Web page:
After I finished that, with help from a bottle of water, I ran into Dan, my best friend from high school. I didn't recognize him until he was within a few feet. He was unusually buoyant. His sister was with him. She didn't seem to remember me. He asked what I was up to. I told him and then forgot to ask him the same. Dan then bid me adieu and got in line with his sister for one of the building's many gastronomic (Thank you, The Oxford Thesaurus: American Edition!) delights. I'm not sure if the pause between the end of my answer and the beginning of his signoff was long enough to justify one of his famous grudges. It seemed like he cut the conversation short. He could've just filled me in on his life without my prompting, at least to the shallow degree I shared my situation with him.

After the encounter with Dan, I walked around and eventually found the Grandstand, but I didn't go in right away since it wasn't even 7:30, the scheduled start time for the show. So I meandered around a few more minutes before my self-consciousness and boredom drove me back to the Grandstand. I followed the line up the stairs and found a crowd already congregating in front of the stage. But the crowd was pretty widely dispersed; we Midwesterners like our personal space. I found a random spot on the black pavement and occupied it. There were numbers on the ground to indicate chair placement when they set up chairs for other shows. I kinda felt like a chair.

Usually in this situation I would've felt extremely self-conscious, but I was relaxed. And bored. In between people-watching, I went to the bathroom twice and stood by the entrance to see if I could find any familiar faces (and also to look like I was expecting someone). I could've eaten at one of the booths on either side of the stage, but I wasn't in the mood to gorge myself. Something about pigging out alone in public seems really sad.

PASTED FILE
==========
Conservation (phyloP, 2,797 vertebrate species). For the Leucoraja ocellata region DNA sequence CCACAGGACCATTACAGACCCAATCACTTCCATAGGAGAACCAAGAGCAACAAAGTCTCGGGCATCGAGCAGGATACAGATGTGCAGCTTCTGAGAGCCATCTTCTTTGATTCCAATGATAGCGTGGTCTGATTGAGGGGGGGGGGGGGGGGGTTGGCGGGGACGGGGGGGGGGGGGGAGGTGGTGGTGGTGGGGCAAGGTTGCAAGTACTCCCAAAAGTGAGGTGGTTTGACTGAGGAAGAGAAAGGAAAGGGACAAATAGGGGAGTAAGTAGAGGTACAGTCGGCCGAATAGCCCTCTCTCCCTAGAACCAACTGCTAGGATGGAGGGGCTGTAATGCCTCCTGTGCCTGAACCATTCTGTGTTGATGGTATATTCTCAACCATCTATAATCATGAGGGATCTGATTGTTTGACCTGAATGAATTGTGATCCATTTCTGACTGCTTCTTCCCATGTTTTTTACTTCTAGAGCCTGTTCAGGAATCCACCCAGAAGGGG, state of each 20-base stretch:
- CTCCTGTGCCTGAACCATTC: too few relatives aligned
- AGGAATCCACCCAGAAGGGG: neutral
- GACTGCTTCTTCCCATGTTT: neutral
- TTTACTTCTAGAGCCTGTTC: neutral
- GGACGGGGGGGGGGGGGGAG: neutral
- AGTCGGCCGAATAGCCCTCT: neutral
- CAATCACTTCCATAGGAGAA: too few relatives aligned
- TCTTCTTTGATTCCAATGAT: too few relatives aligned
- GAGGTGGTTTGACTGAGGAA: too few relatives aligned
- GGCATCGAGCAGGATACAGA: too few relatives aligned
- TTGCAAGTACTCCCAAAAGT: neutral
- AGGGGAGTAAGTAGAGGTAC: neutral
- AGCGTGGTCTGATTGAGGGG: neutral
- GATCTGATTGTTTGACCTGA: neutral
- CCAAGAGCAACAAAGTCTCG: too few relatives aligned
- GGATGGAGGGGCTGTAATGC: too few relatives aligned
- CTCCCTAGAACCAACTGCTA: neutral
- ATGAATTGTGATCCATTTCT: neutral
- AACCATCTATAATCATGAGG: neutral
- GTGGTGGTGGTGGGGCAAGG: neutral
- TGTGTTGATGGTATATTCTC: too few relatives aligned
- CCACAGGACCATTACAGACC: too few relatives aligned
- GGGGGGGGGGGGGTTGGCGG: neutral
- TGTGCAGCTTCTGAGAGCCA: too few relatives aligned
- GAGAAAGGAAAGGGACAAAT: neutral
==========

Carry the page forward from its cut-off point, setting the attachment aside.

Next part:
A man onstage told us the first band, the Magic Numbers, had their equipment drenched in the deluge and wouldn't be performing. The crowd reacted with disappointment mixed with cheers for Sonic Youth, who he said would go on at 8:20. This required more waiting. But finally the sun slipped below the horizon and Sonic Youth came out. (Coincidence?!) A lotta people were into Sonic Youth, but there was no moshing or dancing, except from Kim Gordon (the lead singer), who bounced around in her china doll dress like a teenager numbly trying to escape some secret pain.

I started wishing ardently that I'd brought some friends along at this point, because I came up with some great jokes. When Sonic Youth came out, I thought they should've asked the audience, "Are you ready for cool detachment?" When Thurston Moore (the lead guitarist) mentioned eating at Mickey's Diner and his intention to eat something on a stick at the Fair, I wanted to say, "He's connecting with us!" And then when they settled into another moderately-paced semi-rocker, I wanted to shout, "Whoo! Mid-tempo!" I thought of sharing these with the strangers around me, but I didn't have the guts. Thank god I remembered my witticisms so they weren't lost forever.